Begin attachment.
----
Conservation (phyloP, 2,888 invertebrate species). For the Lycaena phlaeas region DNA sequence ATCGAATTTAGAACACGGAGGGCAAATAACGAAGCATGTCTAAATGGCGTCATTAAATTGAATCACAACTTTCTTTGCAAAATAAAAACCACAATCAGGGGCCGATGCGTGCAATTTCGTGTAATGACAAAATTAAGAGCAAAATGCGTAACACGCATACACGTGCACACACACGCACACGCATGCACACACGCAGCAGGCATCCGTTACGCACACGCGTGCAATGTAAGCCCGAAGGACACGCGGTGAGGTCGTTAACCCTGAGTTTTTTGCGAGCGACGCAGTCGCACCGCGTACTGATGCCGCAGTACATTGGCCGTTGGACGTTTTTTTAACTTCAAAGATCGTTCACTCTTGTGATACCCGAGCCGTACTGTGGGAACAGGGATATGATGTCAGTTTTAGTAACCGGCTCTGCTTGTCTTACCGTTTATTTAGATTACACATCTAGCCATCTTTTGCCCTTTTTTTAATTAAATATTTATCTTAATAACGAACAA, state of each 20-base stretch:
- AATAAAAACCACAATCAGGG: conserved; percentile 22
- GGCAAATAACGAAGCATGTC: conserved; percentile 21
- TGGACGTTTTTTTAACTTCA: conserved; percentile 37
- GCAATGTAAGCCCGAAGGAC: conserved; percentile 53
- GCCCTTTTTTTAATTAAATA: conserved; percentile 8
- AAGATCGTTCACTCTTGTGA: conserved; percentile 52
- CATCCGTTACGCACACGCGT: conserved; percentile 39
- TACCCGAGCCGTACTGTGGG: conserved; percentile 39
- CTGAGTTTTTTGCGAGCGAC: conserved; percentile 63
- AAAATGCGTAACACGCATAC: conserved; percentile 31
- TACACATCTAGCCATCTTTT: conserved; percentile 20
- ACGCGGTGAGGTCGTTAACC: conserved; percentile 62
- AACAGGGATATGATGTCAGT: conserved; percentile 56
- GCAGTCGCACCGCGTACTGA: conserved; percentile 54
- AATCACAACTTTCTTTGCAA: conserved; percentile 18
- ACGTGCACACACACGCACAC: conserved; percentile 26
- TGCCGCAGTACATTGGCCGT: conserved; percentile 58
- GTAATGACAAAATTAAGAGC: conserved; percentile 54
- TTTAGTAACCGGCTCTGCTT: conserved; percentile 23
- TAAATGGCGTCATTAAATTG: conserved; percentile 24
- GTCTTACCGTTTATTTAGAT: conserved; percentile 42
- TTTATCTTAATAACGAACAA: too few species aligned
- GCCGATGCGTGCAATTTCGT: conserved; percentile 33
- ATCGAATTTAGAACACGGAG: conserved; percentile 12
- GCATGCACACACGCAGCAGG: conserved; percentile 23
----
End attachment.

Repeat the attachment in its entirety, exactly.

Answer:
Conservation (phyloP, 2,888 invertebrate species). For the Lycaena phlaeas region DNA sequence ATCGAATTTAGAACACGGAGGGCAAATAACGAAGCATGTCTAAATGGCGTCATTAAATTGAATCACAACTTTCTTTGCAAAATAAAAACCACAATCAGGGGCCGATGCGTGCAATTTCGTGTAATGACAAAATTAAGAGCAAAATGCGTAACACGCATACACGTGCACACACACGCACACGCATGCACACACGCAGCAGGCATCCGTTACGCACACGCGTGCAATGTAAGCCCGAAGGACACGCGGTGAGGTCGTTAACCCTGAGTTTTTTGCGAGCGACGCAGTCGCACCGCGTACTGATGCCGCAGTACATTGGCCGTTGGACGTTTTTTTAACTTCAAAGATCGTTCACTCTTGTGATACCCGAGCCGTACTGTGGGAACAGGGATATGATGTCAGTTTTAGTAACCGGCTCTGCTTGTCTTACCGTTTATTTAGATTACACATCTAGCCATCTTTTGCCCTTTTTTTAATTAAATATTTATCTTAATAACGAACAA, state of each 20-base stretch:
- AATAAAAACCACAATCAGGG: conserved; percentile 22
- GGCAAATAACGAAGCATGTC: conserved; percentile 21
- TGGACGTTTTTTTAACTTCA: conserved; percentile 37
- GCAATGTAAGCCCGAAGGAC: conserved; percentile 53
- GCCCTTTTTTTAATTAAATA: conserved; percentile 8
- AAGATCGTTCACTCTTGTGA: conserved; percentile 52
- CATCCGTTACGCACACGCGT: conserved; percentile 39
- TACCCGAGCCGTACTGTGGG: conserved; percentile 39
- CTGAGTTTTTTGCGAGCGAC: conserved; percentile 63
- AAAATGCGTAACACGCATAC: conserved; percentile 31
- TACACATCTAGCCATCTTTT: conserved; percentile 20
- ACGCGGTGAGGTCGTTAACC: conserved; percentile 62
- AACAGGGATATGATGTCAGT: conserved; percentile 56
- GCAGTCGCACCGCGTACTGA: conserved; percentile 54
- AATCACAACTTTCTTTGCAA: conserved; percentile 18
- ACGTGCACACACACGCACAC: conserved; percentile 26
- TGCCGCAGTACATTGGCCGT: conserved; percentile 58
- GTAATGACAAAATTAAGAGC: conserved; percentile 54
- TTTAGTAACCGGCTCTGCTT: conserved; percentile 23
- TAAATGGCGTCATTAAATTG: conserved; percentile 24
- GTCTTACCGTTTATTTAGAT: conserved; percentile 42
- TTTATCTTAATAACGAACAA: too few species aligned
- GCCGATGCGTGCAATTTCGT: conserved; percentile 33
- ATCGAATTTAGAACACGGAG: conserved; percentile 12
- GCATGCACACACGCAGCAGG: conserved; percentile 23